Thursday, October 1, 2009
The Nineteenth Amendment to the United States Constitution, ratified in 1920, provided for women's suffrage:
The right of citizens of the United States to vote shall not be denied or abridged by the United States or by any State on account of sex.
For those interested in the grammatical structure of the Amendment, should that ever be necessary to interpret it, the following diagram (from "Diagramming Sentences" with thanks to Feminist Law Professors) might be useful:
I was thinking that "Diagramming Sentences" should have included the Fourteenth Amendment rather than the Nineteenth, because, after all, the Nineteenth Amendment is hardly controversial. But then I saw mention (and audio) of an interview with John Derbyshire, author of the new book, We Are Doomed: Reclaiming Conservative Pessimism. Derbyshire apparently made statements in the interview that we'd be a "better country" if women didn't vote and that "we" got along for 140 years without women voting and women lean too hard to the left: “They want someone to nurture, they want someone to help raise their kids, and if men aren’t inclined to do it — and in the present days, they’re not much — then they’d like the state to do it for them.”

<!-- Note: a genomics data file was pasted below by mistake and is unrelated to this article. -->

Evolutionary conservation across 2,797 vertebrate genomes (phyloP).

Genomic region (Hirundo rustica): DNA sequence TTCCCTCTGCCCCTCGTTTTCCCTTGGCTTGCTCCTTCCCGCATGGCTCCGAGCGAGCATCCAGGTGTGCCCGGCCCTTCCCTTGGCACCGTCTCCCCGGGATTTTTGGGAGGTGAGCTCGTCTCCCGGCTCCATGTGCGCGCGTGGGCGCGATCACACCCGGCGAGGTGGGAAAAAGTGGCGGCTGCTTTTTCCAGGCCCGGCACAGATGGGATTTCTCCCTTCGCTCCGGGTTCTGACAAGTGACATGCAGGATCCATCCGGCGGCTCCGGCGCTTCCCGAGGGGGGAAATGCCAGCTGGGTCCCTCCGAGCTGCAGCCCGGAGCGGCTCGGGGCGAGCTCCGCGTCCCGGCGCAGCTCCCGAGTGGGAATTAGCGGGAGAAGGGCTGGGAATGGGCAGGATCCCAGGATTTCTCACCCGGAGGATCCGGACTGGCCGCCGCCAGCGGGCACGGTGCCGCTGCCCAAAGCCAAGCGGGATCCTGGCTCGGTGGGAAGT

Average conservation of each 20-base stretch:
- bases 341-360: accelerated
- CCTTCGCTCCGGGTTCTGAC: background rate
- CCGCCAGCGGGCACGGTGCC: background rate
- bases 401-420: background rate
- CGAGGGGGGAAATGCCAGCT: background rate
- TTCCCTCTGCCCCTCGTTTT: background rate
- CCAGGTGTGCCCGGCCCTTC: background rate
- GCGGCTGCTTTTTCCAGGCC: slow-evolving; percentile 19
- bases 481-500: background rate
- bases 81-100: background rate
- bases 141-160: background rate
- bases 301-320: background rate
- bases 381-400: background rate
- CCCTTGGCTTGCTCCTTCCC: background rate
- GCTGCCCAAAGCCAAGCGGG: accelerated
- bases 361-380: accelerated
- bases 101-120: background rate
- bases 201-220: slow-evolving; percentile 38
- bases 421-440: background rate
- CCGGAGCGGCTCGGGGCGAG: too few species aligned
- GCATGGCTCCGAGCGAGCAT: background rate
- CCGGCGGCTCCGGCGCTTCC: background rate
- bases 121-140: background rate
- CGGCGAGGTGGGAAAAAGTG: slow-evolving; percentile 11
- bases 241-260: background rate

The advertising material for We are Doomed has a blurb from Robert Bork, as well as a description of the book as a "scathing, mordantly funny romp," so I suppose one shouldn't take this too seriously. But perhaps I'll keep the grammatical diagram of handy, just in case the issue of the Nineteenth Amendment's interpretation arises.